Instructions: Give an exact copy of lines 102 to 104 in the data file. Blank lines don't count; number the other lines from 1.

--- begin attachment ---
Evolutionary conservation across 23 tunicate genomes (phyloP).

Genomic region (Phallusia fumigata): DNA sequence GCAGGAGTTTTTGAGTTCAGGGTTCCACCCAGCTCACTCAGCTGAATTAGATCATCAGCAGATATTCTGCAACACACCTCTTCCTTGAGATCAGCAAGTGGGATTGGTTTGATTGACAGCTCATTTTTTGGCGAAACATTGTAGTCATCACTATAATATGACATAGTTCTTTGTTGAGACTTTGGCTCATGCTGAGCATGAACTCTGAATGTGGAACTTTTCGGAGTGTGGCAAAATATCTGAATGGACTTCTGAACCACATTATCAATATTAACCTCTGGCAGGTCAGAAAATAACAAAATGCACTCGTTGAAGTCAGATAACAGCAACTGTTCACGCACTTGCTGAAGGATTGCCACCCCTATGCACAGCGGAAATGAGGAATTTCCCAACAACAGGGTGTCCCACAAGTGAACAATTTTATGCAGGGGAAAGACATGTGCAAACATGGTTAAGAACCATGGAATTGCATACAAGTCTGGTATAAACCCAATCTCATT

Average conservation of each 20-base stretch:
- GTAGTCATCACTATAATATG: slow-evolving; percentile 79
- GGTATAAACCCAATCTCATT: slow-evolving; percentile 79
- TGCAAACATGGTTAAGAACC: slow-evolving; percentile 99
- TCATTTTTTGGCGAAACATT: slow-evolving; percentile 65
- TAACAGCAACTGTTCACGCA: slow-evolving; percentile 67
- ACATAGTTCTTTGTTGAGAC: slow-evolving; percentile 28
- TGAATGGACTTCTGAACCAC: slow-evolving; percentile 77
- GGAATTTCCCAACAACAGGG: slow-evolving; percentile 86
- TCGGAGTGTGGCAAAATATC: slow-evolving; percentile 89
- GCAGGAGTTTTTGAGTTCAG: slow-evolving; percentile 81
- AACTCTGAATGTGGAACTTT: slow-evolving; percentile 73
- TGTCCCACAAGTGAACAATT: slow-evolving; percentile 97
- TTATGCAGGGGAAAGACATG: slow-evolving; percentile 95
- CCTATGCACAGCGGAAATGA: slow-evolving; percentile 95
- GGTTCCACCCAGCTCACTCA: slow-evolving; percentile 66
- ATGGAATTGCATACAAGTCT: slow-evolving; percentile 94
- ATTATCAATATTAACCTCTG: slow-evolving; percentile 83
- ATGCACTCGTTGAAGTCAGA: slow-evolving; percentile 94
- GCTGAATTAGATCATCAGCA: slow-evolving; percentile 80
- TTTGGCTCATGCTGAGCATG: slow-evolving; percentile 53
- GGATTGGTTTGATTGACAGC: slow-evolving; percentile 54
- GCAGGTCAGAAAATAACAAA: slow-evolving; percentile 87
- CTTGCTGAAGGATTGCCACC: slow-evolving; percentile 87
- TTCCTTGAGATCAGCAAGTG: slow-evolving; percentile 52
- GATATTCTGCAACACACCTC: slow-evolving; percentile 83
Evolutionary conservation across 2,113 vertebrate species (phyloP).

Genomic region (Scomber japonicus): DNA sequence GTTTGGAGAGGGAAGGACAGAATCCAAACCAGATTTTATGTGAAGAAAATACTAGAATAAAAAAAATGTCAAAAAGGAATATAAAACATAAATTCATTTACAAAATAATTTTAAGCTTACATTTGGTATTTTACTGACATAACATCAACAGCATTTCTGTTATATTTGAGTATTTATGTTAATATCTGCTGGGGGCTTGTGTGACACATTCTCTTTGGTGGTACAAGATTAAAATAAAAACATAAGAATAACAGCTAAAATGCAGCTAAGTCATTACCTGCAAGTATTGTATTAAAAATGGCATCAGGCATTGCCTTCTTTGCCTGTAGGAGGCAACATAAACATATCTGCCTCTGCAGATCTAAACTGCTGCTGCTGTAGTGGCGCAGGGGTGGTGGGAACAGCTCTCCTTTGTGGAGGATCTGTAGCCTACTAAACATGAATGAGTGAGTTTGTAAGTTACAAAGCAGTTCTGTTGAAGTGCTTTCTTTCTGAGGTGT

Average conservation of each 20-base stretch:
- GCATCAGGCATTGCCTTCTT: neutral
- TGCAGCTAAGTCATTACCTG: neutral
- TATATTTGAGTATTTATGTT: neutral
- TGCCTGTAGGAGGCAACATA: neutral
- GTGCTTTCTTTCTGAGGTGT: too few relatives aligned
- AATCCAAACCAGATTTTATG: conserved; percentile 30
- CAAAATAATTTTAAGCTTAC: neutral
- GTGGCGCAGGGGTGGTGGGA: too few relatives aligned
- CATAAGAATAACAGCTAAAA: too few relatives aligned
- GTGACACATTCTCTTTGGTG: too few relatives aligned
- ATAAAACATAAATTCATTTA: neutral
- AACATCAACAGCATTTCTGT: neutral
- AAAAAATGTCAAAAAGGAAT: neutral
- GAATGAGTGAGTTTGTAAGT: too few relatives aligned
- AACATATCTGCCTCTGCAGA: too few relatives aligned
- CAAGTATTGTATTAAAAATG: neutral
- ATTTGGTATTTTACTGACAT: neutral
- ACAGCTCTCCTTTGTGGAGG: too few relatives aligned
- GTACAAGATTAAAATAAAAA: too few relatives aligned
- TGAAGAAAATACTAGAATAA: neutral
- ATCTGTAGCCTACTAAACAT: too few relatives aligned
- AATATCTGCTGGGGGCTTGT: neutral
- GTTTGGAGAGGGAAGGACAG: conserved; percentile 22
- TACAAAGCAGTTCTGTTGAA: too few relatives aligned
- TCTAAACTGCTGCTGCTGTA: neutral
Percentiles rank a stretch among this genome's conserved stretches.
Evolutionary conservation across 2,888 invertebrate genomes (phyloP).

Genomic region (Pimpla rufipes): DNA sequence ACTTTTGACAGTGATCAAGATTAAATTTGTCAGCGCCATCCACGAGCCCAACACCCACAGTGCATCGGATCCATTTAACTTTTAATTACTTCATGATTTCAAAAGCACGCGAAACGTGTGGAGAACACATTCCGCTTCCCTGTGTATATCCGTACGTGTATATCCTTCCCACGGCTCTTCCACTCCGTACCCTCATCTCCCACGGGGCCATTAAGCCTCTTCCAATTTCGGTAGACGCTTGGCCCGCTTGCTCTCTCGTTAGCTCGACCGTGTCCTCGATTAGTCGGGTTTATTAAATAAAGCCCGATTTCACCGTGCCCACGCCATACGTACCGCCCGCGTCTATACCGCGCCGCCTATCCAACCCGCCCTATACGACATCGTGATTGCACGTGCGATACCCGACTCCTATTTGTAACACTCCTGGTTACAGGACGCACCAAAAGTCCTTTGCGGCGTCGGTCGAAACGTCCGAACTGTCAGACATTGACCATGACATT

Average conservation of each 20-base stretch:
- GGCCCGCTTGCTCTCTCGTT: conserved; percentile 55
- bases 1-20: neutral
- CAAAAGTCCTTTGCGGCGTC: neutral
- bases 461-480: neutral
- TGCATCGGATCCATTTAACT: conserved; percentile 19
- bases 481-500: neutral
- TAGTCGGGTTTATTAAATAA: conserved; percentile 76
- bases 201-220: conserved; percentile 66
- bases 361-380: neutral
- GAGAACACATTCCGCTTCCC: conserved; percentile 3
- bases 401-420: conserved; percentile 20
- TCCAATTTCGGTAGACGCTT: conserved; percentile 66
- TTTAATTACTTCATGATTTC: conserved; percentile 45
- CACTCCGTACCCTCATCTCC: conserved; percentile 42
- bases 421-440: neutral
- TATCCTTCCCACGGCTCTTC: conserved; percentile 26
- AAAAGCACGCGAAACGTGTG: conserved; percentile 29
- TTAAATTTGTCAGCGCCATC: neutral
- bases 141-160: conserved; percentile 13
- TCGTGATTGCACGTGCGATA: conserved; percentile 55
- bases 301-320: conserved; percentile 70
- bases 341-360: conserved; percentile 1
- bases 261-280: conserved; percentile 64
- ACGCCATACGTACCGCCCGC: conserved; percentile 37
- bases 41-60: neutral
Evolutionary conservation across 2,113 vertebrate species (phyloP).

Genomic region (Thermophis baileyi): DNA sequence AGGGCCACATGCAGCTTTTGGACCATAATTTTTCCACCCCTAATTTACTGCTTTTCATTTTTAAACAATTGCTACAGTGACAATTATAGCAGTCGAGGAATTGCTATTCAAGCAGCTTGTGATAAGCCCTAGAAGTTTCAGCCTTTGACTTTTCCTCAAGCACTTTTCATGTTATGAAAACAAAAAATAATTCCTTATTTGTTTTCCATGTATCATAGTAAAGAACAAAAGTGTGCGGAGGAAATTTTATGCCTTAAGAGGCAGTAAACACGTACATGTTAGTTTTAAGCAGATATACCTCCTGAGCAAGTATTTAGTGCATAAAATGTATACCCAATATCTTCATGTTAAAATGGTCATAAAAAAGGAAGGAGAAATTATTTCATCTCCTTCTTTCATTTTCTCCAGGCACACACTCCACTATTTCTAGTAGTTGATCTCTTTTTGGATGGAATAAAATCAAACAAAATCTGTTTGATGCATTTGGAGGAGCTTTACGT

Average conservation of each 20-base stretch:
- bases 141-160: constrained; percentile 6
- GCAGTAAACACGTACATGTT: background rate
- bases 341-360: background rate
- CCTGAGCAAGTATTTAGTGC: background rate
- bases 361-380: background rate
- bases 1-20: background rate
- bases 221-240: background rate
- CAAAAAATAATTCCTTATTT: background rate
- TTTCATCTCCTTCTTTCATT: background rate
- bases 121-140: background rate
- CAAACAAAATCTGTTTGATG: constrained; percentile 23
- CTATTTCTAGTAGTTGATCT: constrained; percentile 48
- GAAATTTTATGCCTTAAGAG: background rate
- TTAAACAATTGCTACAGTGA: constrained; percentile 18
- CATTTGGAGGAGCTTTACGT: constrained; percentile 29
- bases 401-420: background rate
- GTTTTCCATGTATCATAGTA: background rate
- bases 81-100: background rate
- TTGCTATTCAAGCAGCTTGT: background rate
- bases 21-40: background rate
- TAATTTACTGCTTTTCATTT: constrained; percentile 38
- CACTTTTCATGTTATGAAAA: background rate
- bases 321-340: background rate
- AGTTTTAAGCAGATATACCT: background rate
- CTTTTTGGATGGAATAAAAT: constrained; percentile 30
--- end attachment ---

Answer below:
- TTAAACAATTGCTACAGTGA: constrained; percentile 18
- CATTTGGAGGAGCTTTACGT: constrained; percentile 29
- bases 401-420: background rate